Every offseason, MLB teams hand out lucrative, long-term contracts with the hope that players can replicate their past success well into the future. There have been a staggering number of megadeals handed out this winter and a few other head-scratchers that could leave clubs in trouble in the future.Let's take a look at the five riskiest acquisitions teams have made so far this offseason.Xander Bogaerts, Padres Matt Thomas/San Diego Padres / Getty Images Sport / GettyThe San Diego Padres clearly had a mandate to spend big this winter and, after failed pursuits of Trea Turner and Aaron Judge, they backed up the Brinks truck for former Boston Red Sox shortstop Bogaerts. The 30-year-old landed an 11-year, $280-million contract to join a loaded roster in San Diego.Bogaerts' elite contact skills should allow him to age relatively gracefully at the plate, but there should be some real concern about his defense moving forward. Although Bogaerts ranked in the 88th percentile in Statcast's outs above average last season, he struggled mightily in that regard from 2019-2021 finishing in the 4th, 13th, and 1st percentile, respectively. Bogaerts also struggles in terms of arm strength and has seen his sprint speed decline in three consecutive seasons.Another cause for some concern is Bogaerts' inability to hit for power away from Fenway Park. He hit just five home runs on the road last season with an OPS almost 100 points lower than at home. It will be interesting to see how Bogaerts adjusts to a new league and home park after enjoying so much success at Fenway over the years.The question is whether Bogaerts made some real, sustainable adjustments last year or if he enjoyed a one-off season and is more likely to revert back to being a below-average defensive shortstop. If it's the latter, the Padres might be forced to consider moving Bogaerts away from the position much earlier than they are likely hoping to.Carlos Correa, Twins Brace Hemmelgarn / Getty Images Sport / GettyThis one is obvious, isn't it?Correa's free-agent saga was unlike anything in MLB history. After deals with the San Francisco Giants and New York Mets fell through, Correa ended up back with the Minnesota Twins on a six-year deal that guarantees the 28-year-old at least $200 million.It remains to be seen whether the concerns regarding Correa's 2014 ankle injury are legitimate or overblown. In addition to those particular worries, the All-Star has only played 140-plus games twice over his eight-year career due to a number of ailments.Correa will also need to show more consistency at the plate than he did in Minnesota last season. He enjoyed a few stellar months but also registered three months with a sub-.800 OPS, including marks of .633 and .614 in April and July, respectively.The Twins mitigated some of the risk by only guaranteeing six years. Minnesota was able to protect itself from more long-term danger by including some difficult-to-reach plate-appearance thresholds, but Correa's new deal comes with considerable downside for reasons beyond finances.Still, it's also fair to wonder if committing to two nine-figure contracts with Correa and Byron Buxton will hamstring Twins executive Derek Falvey in terms of adding to the roster in the future.Carlos Rodon, Yankees New York Yankees / Getty Images Sport / GettyThe New York Yankees accomplished their goal of adding another frontline starter when they signed Rodon to a six-year, $162-million contract.Rodon's stuff is as good as any starting pitcher in MLB, and he's coming off a terrific campaign with the Giants. Despite all of his upside, the left-hander carries a tremendous amount of injury risk.The 30-year-old has missed chunks of time due to shoulder and elbow injuries and has only surpassed 150 innings twice over his eight-year career. Rodon was healthy and productive over the last two seasons, but Yankees fans have every right to be worried about his health over the next six seasons.It will also be interesting to see how Rodon adjusts to life away from the friendly confines of Oracle Park. He posted a 1.93 ERA at home last year but a 3.73 mark on the road.With Frankie Montas already expected to miss at least the first month of the season, the Yankees will need Rodon to hit the ground running and stay healthy in his first season in the Bronx.Jacob deGrom, Rangers Bailey Orr/Texas Rangers / Getty Images Sport / GettyWhen he's healthy, deGrom is arguably the most dominant player in baseball. However, the two-time Cy Young winner hasn't been able to stay on the field consistently over the past few seasons.Despite deGrom's troubling injury history, the Texas Rangers felt comfortable handing the 34-year-old a five-year, $185-million contract.DeGrom made just 26 starts over the past two seasons and threw only 224 total innings over the past three campaigns, but he was dominant when able to take the ball.Most of deGrom's underlying numbers remain strong, but the veteran hurler struggled in terms of average exit velocity and barrel percentage in 2022, finishing in the 28th and 17th percentile, respectively.Texas desperately needed an anchor for its rotation, and deGrom will fill that role when healthy. But how often will that be the case? That's the $185-million question for Rangers general manager Chris Young.Masataka Yoshida, Red Sox Boston Globe / Boston Globe / GettyThe Red Sox caught many off guard when they handed Japanese star Yoshida a five-year, $90-million contract, including the player himself."I was very surprised by this deal," Yoshida said at his introductory press conference. The 29-year-old dominated during his seven years in Nippon Professional Baseball, slashing .327/.421/.539 with 133 home runs and 467 RBIs across 762 games.The big question with any import is how they will adjust to major-league pitching. With the departures of Bogaerts and J.D. Martinez, as well as the injury to Trevor Story, Yoshida won't be afforded much of a grace period. He will be counted on to produce in a premium spot in the lineup from the get-go in his first season with the Red Sox.Yoshida doesn't grade out as a particularly good defender, and navigating the Green Monster at Fenway could prove very tricky for him. He could very well end up logging more games at designated hitter than anticipated, which wouldn't be ideal given the investment the Red Sox made.Yoshida's plate discipline and ability to hit for power might allow for a smooth transition, but there's a definite possibility that his path to success in North America is bumpy.Copyright © 2023 Score Media Ventures Inc. All rights reserved. Certain content reproduced under license.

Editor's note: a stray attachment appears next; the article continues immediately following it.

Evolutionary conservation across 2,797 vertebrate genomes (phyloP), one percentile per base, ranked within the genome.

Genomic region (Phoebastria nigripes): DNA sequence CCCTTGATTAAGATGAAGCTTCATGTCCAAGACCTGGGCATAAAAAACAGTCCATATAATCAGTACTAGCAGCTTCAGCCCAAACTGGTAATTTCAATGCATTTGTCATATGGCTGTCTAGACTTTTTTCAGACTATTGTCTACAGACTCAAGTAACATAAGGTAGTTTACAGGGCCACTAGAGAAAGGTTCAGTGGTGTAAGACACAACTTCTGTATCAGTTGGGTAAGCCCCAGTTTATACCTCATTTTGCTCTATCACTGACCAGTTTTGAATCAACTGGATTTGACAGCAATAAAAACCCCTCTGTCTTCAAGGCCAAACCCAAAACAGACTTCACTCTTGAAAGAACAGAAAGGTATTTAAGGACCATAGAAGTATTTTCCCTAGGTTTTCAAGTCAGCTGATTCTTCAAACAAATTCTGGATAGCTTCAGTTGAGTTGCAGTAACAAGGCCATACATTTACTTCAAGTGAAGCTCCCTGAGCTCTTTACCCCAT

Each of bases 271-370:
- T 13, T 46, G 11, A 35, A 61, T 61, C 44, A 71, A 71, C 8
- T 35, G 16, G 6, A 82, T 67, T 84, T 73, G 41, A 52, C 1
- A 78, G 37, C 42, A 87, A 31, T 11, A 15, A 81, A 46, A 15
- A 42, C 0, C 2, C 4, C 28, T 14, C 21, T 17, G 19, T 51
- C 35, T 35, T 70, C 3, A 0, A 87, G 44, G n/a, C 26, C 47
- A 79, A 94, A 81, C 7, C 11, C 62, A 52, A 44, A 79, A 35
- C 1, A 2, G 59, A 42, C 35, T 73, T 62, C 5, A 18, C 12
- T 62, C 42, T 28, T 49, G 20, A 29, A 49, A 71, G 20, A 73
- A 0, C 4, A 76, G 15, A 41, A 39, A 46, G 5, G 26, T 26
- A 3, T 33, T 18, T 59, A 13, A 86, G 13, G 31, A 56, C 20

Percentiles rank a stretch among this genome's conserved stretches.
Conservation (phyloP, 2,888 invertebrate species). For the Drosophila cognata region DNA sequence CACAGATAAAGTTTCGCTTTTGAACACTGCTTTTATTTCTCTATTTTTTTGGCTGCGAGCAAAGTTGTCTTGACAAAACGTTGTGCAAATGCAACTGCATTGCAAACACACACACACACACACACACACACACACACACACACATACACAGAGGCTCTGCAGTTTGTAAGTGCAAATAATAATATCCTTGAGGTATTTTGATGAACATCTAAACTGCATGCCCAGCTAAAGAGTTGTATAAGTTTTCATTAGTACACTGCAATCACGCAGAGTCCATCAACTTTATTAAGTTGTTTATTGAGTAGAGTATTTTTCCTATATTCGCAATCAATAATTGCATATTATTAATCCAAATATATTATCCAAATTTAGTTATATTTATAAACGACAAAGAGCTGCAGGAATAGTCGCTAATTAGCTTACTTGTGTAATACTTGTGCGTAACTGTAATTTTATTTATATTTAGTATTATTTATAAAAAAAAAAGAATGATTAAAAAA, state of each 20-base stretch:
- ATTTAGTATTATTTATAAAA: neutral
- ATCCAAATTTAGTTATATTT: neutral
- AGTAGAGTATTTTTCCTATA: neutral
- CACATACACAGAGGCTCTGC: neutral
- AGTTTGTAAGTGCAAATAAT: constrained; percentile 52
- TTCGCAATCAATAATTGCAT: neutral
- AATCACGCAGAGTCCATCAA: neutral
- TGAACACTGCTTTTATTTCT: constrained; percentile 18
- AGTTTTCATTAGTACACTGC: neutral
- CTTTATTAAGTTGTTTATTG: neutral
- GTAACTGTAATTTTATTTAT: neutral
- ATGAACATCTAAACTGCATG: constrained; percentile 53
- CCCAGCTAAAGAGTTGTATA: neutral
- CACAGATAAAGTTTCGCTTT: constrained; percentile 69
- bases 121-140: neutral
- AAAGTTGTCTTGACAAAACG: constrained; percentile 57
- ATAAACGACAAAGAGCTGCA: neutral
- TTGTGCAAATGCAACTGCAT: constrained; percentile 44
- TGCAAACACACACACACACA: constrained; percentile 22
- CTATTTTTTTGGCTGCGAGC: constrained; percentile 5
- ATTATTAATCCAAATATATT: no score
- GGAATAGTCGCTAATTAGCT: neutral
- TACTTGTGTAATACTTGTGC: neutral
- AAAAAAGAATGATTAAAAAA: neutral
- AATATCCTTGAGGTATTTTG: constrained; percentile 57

Source: The Score
Friday, Jan 27, 2023

TheRotoFeedWhich Teams Make The Most Sense For Elvis Andrus?

This offseason’s crop of free agents featured a clear top four in the shortstop category. Carlos Correa, Trea Turner, Xander Bogaerts and Dansby Swanson were all highly sought after and all ended up securing deals well into nine-figure territory. There was a steep drop to the fifth best option, Elvis Andrus. Though there were many…

Source: TheRotoFeed
Monday, Jan 23, 2023

MLB Trade RumorsWhich Teams Make The Most Sense For Elvis Andrus?

This offseason’s crop of free agents featured a clear top four in the shortstop category. Carlos Correa, Trea Turner, Xander Bogaerts and Dansby Swanson were all highly sought after and all ended up securing deals well into nine-figure territory. There was a steep drop to the fifth best option, Elvis Andrus. Though there were many…

Source: MLB Trade Rumors
Monday, Jan 23, 2023